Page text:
At every party, no matter what size the crowd, there’s always a second mini- gathering happening in the kitchen. That’s because kitchens are magnetic: they draw us in, bring us together and create a sense of home and family. Get the kitchen right in a house and you make it exponentially more appealing and liveable. “Think!” says Mark Trafford, owner of Maintain To Profit. “Don’t just go in all guns blazing. Don’t get personal about it. You need to put in the right kitchen for the right tenants.” The first step is considering your target market. A million-dollar house will need a smart kitchen to attract a high rent. A house at the bottom of the market won’t need such a fancy kitchen. It’s also vital to consider your time-frames. Are you doing up the kitchen to sell the house? If so, you might be less concerned about longevity of the finishes. But if you’re going to own it for another 10 years, choosing cut-price finishes could be shooting yourself in the foot.
“Do you see it as an expense or an investment? If you see it as an expense you’re going to spend as little as possible, but if you see it as an investment, it’s not a lot of money to get lasting finishes,” says Nelson Tkatch, owner of Kitchenmakeover.co.nz. He says he sees people taking the cheap option and finding themselves having to do the job again a few years later, spending more than if they’d done it properly the first time. Take a hard look at the kitchen – how bad is it? Does it really need to be replaced entirely? New cabinetry is a major expense, so assess carefully whether you can get a good result
by repainting the existing cabinets, replacing the handles and putting in a new benchtop.
“Don’t walk in and pull the whole kitchen out, that’s the biggest mistake,” says Trafford. “It’s a real catch for new players. They smash everything out and you think, ‘What did you do that for?’ Have a look at your options.” The lacquer finish used by Tkatch’s company lasts for 10 to 20 years, and he says a kitchen makeover, rather than new cabinets, will reduce the cost of your total renovation by around half. It’s a great option in a rental, “if everything’s in good nick, it’s pretty sound and the ‘bones’ are there, and provided the cabinetry surfaces aren’t falling apart or destroyed by water damage.”
KEEPING COSTS DOWN
Keeping what you can also applies to the layout. Moving sinks and dishwashers means much higher plumbing costs; if you can also leave the electrics in place that’s an extra saving, too. Trafford says a kitchen refresh on a rental property typically costs around $2,500 to $3,000, provided you’re not trying to move any appliances. The next level up is a basic flat pack kitchen – install it yourself and you’ll spend around $4,000. A renovation that includes new cabinetry (but not appliances), installed in your kitchen, generally starts from around $6,000, and if you wish to replace the appliances you can expect to spend at least $10,000. That will include the tradies, which is where the costs start to mount up: this almost always includes a plumber, a sparky, a tiler and a painter. But spend $10,000 on a kitchen renovation you should be able to increase the rent by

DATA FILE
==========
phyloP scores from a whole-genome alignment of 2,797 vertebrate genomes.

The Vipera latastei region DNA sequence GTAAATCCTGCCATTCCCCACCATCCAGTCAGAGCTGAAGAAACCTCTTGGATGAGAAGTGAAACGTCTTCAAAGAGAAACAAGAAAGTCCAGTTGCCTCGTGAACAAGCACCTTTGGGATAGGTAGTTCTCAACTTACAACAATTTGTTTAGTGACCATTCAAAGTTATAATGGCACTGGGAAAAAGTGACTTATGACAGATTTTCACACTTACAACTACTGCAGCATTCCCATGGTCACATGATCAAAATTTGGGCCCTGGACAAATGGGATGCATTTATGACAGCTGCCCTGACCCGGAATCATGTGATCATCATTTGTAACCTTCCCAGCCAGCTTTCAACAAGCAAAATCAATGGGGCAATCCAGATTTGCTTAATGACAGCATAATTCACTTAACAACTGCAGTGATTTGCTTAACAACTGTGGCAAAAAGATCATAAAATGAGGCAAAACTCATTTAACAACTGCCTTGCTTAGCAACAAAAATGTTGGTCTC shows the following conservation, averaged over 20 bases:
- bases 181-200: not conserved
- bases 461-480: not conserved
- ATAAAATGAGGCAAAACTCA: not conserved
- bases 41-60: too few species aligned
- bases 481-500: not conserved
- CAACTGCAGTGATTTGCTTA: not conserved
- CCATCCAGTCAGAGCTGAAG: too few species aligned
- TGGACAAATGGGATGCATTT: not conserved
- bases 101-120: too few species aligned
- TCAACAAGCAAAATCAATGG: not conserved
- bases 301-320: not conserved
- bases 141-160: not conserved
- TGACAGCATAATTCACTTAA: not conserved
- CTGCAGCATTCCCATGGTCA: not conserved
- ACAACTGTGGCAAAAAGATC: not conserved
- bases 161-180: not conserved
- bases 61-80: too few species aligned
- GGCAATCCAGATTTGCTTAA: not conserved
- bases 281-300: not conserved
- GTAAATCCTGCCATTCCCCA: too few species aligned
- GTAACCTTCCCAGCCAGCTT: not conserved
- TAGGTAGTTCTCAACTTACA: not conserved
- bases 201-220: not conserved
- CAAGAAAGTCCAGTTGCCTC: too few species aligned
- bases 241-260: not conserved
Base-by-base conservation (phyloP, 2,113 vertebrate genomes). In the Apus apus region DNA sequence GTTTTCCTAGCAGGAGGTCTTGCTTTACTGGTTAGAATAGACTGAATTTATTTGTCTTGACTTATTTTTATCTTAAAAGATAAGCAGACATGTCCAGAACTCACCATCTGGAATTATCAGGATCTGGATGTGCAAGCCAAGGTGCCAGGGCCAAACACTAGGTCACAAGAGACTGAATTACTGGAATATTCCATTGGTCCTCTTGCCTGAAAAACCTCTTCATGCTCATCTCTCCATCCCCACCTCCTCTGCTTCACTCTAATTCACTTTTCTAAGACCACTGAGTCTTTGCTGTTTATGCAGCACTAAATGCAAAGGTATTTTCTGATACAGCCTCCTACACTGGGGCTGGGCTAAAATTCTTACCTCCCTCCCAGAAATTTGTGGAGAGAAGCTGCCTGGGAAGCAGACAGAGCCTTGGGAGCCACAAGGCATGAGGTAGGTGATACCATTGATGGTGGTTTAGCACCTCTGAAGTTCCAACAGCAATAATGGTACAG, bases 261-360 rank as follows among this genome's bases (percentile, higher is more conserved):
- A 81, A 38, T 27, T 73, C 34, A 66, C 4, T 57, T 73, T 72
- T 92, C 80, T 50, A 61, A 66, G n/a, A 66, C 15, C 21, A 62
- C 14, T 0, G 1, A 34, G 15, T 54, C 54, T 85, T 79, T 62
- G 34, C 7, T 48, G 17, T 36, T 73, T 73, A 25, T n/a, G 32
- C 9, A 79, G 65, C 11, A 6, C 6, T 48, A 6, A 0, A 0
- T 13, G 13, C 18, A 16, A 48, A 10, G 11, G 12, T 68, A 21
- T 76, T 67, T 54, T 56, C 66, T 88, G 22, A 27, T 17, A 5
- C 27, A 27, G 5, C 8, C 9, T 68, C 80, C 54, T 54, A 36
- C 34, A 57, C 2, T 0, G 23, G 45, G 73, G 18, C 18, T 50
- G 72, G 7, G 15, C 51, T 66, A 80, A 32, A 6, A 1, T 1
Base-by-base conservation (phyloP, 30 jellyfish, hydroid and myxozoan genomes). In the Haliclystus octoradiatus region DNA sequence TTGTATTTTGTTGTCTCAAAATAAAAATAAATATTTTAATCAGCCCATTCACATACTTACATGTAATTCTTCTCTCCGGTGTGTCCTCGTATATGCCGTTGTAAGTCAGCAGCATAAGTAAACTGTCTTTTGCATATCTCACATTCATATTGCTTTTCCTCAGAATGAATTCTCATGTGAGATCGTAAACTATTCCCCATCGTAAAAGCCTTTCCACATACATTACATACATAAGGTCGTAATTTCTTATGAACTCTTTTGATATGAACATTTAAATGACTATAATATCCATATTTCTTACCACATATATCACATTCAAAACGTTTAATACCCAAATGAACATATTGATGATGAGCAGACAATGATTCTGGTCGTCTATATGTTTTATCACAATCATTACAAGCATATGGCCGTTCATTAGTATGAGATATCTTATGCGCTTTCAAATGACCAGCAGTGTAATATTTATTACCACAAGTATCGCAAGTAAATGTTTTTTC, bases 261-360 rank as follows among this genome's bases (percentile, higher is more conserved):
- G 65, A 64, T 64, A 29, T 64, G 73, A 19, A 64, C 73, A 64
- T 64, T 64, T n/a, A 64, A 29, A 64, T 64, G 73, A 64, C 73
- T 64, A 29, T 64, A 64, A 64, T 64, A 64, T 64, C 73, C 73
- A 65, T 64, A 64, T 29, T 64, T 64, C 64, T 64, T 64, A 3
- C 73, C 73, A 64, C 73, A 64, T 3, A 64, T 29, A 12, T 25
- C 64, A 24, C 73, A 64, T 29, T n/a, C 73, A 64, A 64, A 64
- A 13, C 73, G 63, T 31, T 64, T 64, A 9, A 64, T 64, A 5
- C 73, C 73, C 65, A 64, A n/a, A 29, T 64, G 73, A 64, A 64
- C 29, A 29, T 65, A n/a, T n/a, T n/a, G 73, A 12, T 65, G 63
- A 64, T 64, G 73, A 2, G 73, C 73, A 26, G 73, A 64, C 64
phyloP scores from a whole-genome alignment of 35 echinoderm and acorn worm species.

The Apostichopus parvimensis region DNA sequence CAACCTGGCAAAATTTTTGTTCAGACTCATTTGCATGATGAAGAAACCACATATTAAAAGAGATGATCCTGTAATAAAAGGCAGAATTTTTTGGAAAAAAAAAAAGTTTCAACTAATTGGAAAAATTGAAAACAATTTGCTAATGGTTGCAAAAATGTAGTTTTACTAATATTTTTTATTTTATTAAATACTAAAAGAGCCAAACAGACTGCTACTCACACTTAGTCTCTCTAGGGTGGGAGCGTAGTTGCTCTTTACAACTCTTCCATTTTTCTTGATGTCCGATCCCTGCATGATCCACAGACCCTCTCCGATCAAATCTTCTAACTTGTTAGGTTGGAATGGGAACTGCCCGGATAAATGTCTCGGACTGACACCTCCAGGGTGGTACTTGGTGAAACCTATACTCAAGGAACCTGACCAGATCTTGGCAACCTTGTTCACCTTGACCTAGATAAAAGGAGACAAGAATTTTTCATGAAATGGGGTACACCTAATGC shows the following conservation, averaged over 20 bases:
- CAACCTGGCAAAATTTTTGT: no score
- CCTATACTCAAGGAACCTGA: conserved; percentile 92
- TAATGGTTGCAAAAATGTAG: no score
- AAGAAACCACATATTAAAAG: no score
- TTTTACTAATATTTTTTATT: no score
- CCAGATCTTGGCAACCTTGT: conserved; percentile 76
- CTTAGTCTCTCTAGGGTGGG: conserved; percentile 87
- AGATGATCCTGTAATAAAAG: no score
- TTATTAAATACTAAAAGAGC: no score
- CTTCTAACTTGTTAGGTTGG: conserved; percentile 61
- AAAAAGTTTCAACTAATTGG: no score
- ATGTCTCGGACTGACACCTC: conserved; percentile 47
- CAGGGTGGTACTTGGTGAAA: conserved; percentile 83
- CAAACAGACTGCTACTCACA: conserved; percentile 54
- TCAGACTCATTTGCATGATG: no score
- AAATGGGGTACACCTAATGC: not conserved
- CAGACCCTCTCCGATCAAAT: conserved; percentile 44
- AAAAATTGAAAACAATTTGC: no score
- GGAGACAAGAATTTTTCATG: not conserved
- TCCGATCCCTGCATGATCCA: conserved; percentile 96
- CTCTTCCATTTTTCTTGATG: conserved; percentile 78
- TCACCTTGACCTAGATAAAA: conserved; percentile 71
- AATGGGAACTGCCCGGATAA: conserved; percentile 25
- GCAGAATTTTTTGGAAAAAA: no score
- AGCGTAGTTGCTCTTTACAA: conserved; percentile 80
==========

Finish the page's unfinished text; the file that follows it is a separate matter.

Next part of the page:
$25 to $50 a week, Trafford says, adding, “people will rent a house based on the kitchen a lot of the time.”
A user-friendly kitchen is one that is laid out with easy access across the ‘kitchen riangle’ of the oven, the fridge and the sink. Tenants will want to see a dishwasher, so if your rental property hasn’t got one, now’s the time to fix that. When shopping for appliances, consider the cost of servicing and parts – the expensive brands are also expensive to service. You don’t necessarily need to buy new appliances. Reconditioned
appliances can work very well and have a surprisingly long lifespan, so talk to your
local appliance repairperson.
When it comes to new cabinetry, you want to avoid anything custom-fitted. The range of off-the-shelf cabinetry means there’s a range of sizes and shapes to fit almost any kitchen layout, from galley to corridor to L shaped. Cupboards are cheaper than drawers and plain cupboards are cheaper than pull-outs and corners; selecting fewer large plain
cupboards will keep your costs at a minimum. Obviously, these choices also have an impact on functionality, so you’ll need to weigh up the pros and cons.
Laminate benchtops are ideal for rental property kitchens. They look great and cost around $200 a metre. There are plenty of other options, including acrylic, timber, stainless steel and bamboo, but laminate is the cheapest and easiest choice in most cases. Laminate is also a good flooring choice, along with vinyl. Both materials have improved immeasurably over the past decade and work well in a kitchen. Wood-look vinyl planks are very smart and slightly more hard-wearing than ordinary vinyl; the
planks start around $30 a metre, while roll-out vinyl starts at about $20 a metre.
Laminate planks are also available from $20 a metre, though check you’ve picked
a style that’s suitable for wet areas. Cork is around $30 a metre, but a less modern
look, and tiles look luxurious but cost more, too.
COLOUR IT NEUTRAL
When it comes to colours, the safest choices are the neutrals, says Karen Warman, marketing manager for Resene. “Even though white is popular, it’s not that practical,” she says. “It shows up every single mark. I’d go for a light grey, beige, greige – that’s a grey-beige. Something with a little bit of colour but not too dark. Maybe Thorndon Cream or Truffle, they’re pretty timeless.” No other cosmetic renovation will make as much difference to the tenant ability of your investment property as the kitchen. Taking the time to plan and research your kitchen makeover to ensure you get it right and get the maximum value from every dollar.